Amie C. Hoss, Plaintiff,
The Art Institutes International Kansas City Inc. and Education Management Corp., Defendants.
MEMORANDUM AND ORDER
J. THOMAS MARTEN, JUDGE
The following matter comes to the court upon the defendants’ motion to dismiss (Dkt. 4). Having considered the briefs, the court denies the motion for the following reasons.
I. Factual Background
Plaintiff Amie Hoss was employed by the defendants Art Institutes International Kansas City Inc. (“Art Institutes”) and Education Management Corp. (“EDMC”) from April 25, 2011 to May 3, 2012. Ms. Hoss filed suit against Art Institutes and EDMC claiming that she was sexually harassed by co-worker Luis Nunez from September 2011 until April 13, 2012. After she filed a complaint of sexual harassment and hostile work environment with the human resources department of Art Institutes, she was terminated on the day the investigation concluded.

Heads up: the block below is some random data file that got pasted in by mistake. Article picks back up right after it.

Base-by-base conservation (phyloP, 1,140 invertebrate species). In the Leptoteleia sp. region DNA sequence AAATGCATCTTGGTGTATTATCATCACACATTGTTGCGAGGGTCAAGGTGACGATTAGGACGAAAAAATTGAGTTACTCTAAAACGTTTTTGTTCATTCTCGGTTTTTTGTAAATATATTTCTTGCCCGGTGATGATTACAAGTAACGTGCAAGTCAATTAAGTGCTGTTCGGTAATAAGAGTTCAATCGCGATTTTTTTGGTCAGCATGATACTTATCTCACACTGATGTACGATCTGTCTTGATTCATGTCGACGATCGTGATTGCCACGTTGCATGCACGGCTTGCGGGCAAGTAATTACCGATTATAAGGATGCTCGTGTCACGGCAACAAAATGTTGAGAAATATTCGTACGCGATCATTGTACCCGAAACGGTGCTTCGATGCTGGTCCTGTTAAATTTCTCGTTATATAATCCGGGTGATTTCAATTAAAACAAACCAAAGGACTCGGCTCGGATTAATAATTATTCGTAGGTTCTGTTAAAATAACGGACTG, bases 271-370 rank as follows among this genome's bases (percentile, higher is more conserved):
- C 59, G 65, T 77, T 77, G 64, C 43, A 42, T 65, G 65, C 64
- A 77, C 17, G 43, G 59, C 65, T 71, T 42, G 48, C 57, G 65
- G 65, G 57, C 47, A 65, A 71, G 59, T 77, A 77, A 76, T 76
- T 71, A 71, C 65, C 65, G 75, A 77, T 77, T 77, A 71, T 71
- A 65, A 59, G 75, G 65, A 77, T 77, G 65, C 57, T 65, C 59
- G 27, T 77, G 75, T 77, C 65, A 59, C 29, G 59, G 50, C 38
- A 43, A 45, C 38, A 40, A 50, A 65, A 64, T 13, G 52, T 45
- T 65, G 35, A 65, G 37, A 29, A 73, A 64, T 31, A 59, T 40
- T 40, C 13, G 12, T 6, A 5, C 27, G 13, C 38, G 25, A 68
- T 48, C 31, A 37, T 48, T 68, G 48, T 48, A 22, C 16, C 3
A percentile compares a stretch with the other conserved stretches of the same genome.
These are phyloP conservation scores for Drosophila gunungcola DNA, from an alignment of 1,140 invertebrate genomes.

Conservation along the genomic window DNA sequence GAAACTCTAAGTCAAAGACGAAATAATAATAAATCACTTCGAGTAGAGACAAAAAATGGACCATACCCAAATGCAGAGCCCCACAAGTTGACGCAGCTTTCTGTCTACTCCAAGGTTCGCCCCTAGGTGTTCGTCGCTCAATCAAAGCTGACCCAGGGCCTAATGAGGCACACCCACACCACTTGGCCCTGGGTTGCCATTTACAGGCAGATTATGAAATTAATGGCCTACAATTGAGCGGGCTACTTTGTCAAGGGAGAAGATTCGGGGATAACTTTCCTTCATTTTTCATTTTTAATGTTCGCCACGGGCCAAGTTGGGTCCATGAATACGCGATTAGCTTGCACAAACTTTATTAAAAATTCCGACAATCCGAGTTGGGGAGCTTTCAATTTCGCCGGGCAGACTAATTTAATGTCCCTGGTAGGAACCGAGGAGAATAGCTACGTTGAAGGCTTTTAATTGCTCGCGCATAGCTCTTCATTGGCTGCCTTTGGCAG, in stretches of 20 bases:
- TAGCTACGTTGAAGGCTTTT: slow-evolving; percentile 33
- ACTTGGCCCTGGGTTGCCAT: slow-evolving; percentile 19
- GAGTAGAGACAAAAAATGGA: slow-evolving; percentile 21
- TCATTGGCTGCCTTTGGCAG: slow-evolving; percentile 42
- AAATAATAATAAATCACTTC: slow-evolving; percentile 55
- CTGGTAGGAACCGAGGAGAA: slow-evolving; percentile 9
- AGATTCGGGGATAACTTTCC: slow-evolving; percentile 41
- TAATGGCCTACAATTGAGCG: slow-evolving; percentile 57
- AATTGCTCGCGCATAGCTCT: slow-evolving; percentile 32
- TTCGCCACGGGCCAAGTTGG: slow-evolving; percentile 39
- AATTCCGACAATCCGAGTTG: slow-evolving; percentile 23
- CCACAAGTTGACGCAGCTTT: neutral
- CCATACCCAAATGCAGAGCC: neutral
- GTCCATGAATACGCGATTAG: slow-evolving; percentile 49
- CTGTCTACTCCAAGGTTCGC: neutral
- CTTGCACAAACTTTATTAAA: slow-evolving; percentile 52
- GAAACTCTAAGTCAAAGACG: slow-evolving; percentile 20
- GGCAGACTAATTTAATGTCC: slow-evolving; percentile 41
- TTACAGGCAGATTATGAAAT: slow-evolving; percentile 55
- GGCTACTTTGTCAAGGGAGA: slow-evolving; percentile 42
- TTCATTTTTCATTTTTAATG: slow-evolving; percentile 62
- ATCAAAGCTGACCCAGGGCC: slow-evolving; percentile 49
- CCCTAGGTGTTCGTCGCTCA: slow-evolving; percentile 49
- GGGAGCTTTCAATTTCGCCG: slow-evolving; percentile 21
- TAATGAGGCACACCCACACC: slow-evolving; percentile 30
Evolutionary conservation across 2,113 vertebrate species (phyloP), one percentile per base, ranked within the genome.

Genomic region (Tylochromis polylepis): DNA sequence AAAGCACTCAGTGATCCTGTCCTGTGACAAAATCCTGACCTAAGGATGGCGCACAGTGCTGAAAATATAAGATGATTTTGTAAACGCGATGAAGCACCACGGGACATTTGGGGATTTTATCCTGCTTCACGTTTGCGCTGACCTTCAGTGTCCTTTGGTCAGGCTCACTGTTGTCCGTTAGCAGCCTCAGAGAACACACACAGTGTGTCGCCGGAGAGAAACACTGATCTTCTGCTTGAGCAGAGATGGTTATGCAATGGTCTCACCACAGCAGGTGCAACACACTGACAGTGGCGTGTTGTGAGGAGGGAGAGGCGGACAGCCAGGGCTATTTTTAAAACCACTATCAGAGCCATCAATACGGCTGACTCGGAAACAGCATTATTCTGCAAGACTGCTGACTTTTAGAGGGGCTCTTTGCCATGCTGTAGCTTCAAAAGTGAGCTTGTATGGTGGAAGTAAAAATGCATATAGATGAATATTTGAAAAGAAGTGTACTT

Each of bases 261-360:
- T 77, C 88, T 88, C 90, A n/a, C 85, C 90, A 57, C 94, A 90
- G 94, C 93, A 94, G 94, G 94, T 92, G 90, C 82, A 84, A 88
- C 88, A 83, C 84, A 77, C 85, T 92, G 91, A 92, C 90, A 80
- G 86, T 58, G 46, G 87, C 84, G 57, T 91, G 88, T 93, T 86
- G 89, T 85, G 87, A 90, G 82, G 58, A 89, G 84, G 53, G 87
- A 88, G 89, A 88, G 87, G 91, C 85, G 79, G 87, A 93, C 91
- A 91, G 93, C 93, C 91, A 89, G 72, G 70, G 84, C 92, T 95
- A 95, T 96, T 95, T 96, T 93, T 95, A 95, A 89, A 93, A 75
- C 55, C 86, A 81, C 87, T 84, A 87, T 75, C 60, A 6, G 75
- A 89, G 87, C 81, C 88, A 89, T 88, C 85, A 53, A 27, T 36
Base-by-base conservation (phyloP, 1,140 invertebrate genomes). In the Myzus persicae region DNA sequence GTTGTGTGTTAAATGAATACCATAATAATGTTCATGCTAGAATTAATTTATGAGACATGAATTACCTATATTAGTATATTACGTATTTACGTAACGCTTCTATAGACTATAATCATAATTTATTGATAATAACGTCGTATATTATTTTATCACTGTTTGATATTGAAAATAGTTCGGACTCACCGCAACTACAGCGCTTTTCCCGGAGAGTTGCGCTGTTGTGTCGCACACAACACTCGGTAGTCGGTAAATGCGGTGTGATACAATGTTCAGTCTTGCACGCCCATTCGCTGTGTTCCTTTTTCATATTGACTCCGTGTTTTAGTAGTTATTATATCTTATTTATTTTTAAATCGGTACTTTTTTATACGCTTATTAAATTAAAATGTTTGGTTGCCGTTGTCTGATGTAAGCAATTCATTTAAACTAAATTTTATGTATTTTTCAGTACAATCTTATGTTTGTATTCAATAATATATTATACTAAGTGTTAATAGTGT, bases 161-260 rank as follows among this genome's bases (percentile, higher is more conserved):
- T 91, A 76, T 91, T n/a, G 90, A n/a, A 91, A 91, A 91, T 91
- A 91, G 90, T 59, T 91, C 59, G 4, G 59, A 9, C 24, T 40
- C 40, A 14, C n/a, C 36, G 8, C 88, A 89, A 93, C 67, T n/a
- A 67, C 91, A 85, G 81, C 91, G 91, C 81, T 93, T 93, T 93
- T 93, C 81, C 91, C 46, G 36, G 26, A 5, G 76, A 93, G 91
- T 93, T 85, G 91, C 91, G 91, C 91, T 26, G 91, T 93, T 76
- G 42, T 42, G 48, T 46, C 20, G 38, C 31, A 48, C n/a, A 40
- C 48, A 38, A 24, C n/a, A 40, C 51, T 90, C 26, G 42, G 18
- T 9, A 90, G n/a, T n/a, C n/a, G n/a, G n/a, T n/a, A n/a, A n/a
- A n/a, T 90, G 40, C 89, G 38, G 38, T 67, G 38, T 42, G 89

Under Title VII of the Civil Rights Act of 1964, Ms. Hoss filed a charge of employment discrimination with the Equal Employment Opportunity Commission on October 3, 2012, alleging the following:
I was employed by the above named employer from on or about April 25, 2011 until May 3, 2012 as an Assistant Director of Admissions. During my employment, I was subjected to unwanted touching and sexual comments made by a male coworker. I complained to the employer that I was being sexually harassed on or about April 13, 2012. On or about May 3, 2012 I was discharged from employment. The reason I was given for my discharge was my performance. However, I am aware of other employees whose performance was worse than mine who remained employed. I believe that I was discharged in retaliation for my complaint of sexual harassment in violation of Title VII of the Civil Rights Act of 1964, as amended.